Concepts and definitions
The scope of each topic and the concepts and definitions associated with individual pieces of information should be considered when interpreting survey results. This information is available for individual topics in Chapters 3, 4 and 5 of this User's Guide.
Wording of questions
To enable accurate interpretation of survey results it is essential to bear in mind the precise wording of questions used to collect individual items of data, particularly in those cases where the question involved ‘running prompts’ (where the interviewer reads from a list until the respondent makes a choice), or where a prompt card was used.
Testing has shown that reporting of medical conditions is improved where direct questions are asked about a specific condition, or where conditions are specifically identified in a prompt card; and that data is less robust where it is up to the respondent to identify conditions in response to a general question. It is not possible or practical to mention all conditions in questions or prompts, therefore the approach taken in the survey was to identify National Health Priority Area (NHPA) conditions, and some other conditions of particular interest or known from previous surveys to require special attention. As some conditions are specifically identified in the questionnaire and others are not, response levels and accuracy of condition reporting may be affected. Where the level and nature of condition identification has changed between surveys, comparability over time may be affected.
All results should be considered within the context of the time references that apply to the various topics. Different reference periods were used for specific topics (e.g. 'in the last week' for alcohol consumption, 'in the last week and last two weeks' for exercise, 'ever' and 'in the last 12 months' for actions taken).
Although it can be expected that a larger section of the population would have reported taking a certain action if a longer reference period had been used, the increase is not proportionate to the increase in time. This should be taken into consideration when comparing results from this survey to data from other sources where the data relates to different reference periods.
Classifications and categories
The classifications and categories used in the survey provide an indication of the level of detail available in survey output. However, the ability of respondents to provide the data may limit the amount of detail that can be output. Where respondents may have used non-medical terminology, symptoms rather than conditions, or generic rather than specific terminology, conditions may only be able to be output in general terms (e.g. 'heart condition nfd' rather than 'Angina' or 'Atrial fibrillation'). Categories used in the survey are available in the data item list which can be downloaded from the National Health Survey: Users' Guide, 2007-08 (cat. no. 4363.0.55.001) and the National Health Survey: Data Reference Package (cat. no. 4363.0.55.002). Classifications used in the survey can be found in Appendix 4: ABS Standard Classifications.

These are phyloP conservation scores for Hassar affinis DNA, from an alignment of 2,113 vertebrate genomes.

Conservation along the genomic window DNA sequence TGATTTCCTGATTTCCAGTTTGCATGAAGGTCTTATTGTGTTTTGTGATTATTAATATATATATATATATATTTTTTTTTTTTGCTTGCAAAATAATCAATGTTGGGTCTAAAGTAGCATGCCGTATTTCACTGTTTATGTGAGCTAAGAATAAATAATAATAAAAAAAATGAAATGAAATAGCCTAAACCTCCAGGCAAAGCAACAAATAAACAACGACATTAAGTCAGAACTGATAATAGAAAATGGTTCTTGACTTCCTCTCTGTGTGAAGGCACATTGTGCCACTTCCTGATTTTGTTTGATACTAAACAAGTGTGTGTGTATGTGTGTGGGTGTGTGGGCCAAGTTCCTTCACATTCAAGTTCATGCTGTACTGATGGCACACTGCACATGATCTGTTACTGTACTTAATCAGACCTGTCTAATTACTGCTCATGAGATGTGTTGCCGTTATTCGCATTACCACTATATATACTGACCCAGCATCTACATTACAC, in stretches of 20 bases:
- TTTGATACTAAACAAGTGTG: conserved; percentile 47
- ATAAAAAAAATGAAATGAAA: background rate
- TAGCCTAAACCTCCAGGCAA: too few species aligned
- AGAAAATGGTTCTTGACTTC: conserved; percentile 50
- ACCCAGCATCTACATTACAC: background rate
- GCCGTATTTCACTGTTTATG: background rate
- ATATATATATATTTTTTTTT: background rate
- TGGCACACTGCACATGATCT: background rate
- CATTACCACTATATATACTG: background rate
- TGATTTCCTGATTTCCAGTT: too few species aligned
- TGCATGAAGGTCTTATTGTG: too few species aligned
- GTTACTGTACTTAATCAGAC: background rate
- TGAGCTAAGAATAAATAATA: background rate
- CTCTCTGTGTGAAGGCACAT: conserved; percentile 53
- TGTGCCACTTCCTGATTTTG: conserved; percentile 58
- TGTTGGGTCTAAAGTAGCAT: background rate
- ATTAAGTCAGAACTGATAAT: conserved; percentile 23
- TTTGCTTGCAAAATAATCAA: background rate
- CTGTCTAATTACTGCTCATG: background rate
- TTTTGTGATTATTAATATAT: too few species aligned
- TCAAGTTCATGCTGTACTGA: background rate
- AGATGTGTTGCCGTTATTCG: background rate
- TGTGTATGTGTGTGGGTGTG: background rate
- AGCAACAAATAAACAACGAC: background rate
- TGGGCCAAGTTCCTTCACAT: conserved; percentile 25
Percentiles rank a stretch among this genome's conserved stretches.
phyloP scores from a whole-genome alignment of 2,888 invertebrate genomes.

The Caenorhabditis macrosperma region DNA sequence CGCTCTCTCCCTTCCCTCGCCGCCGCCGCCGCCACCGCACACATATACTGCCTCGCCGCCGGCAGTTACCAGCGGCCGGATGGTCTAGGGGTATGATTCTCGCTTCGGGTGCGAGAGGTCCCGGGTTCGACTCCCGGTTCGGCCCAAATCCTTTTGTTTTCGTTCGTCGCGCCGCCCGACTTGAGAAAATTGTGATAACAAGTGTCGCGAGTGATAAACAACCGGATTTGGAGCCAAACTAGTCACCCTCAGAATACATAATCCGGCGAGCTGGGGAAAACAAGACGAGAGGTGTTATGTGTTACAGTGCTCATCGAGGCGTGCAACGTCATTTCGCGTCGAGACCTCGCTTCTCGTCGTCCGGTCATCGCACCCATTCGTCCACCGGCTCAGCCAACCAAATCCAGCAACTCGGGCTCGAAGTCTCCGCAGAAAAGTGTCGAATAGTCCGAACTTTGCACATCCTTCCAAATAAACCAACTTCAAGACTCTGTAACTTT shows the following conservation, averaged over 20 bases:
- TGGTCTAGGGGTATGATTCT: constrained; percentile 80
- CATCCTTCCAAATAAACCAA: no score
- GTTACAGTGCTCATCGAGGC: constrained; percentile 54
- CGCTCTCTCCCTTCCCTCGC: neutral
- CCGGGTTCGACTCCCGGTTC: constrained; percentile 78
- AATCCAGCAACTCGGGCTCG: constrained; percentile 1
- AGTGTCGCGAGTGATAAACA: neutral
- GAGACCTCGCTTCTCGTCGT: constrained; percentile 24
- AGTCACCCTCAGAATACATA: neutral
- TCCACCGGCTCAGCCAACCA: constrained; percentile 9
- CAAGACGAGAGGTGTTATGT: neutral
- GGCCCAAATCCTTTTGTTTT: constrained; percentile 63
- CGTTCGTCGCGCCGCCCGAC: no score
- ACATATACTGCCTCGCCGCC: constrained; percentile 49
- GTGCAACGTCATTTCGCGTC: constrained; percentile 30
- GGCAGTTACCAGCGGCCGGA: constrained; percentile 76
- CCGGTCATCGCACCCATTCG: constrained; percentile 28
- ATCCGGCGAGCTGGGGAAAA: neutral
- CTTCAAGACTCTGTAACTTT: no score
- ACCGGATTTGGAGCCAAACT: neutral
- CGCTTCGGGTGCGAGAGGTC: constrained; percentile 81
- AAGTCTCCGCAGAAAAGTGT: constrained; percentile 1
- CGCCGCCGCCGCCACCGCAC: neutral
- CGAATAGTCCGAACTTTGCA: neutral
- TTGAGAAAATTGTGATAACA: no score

The NHS 2007-08 was enumerated from August 2007 to June 2008. When considering survey results over time or comparing them with data from another source, care must be taken to ensure that any differences between the collection periods take into consideration the possible effect of those differences on the data, for example, seasonal differences and effects of holidays.
INTERPRETATION OF RESULTS
As noted above, a range of factors have impacted on the quality of the data collected. The ABS has sought to minimise the effects of these factors through various means in the development and conduct of this survey, however, only sampling error can be quantified to allow users of the data to adjust for possible errors when using/interpreting the data. Information is not available from the survey to enable the effects of other issues affecting the data to be quantified. The relative importance of these factors will differ between topics, between items within topics, and by characteristics of respondents.
Comments have been included in individual topic descriptions in this publication to alert users of the data to the more significant issues likely to affect results for that topic, or items within it. These notes reflect ABS experience of past health and other surveys, feedback from users of data from those surveys, and ABS and other research on survey methods and response patterns, as well as information from survey testing and validation. However, they are indicative only, and do not necessarily reflect all factors impacting results, nor the relative importance of those factors.
Against this background, the following general comments are provided about interpreting data from the survey: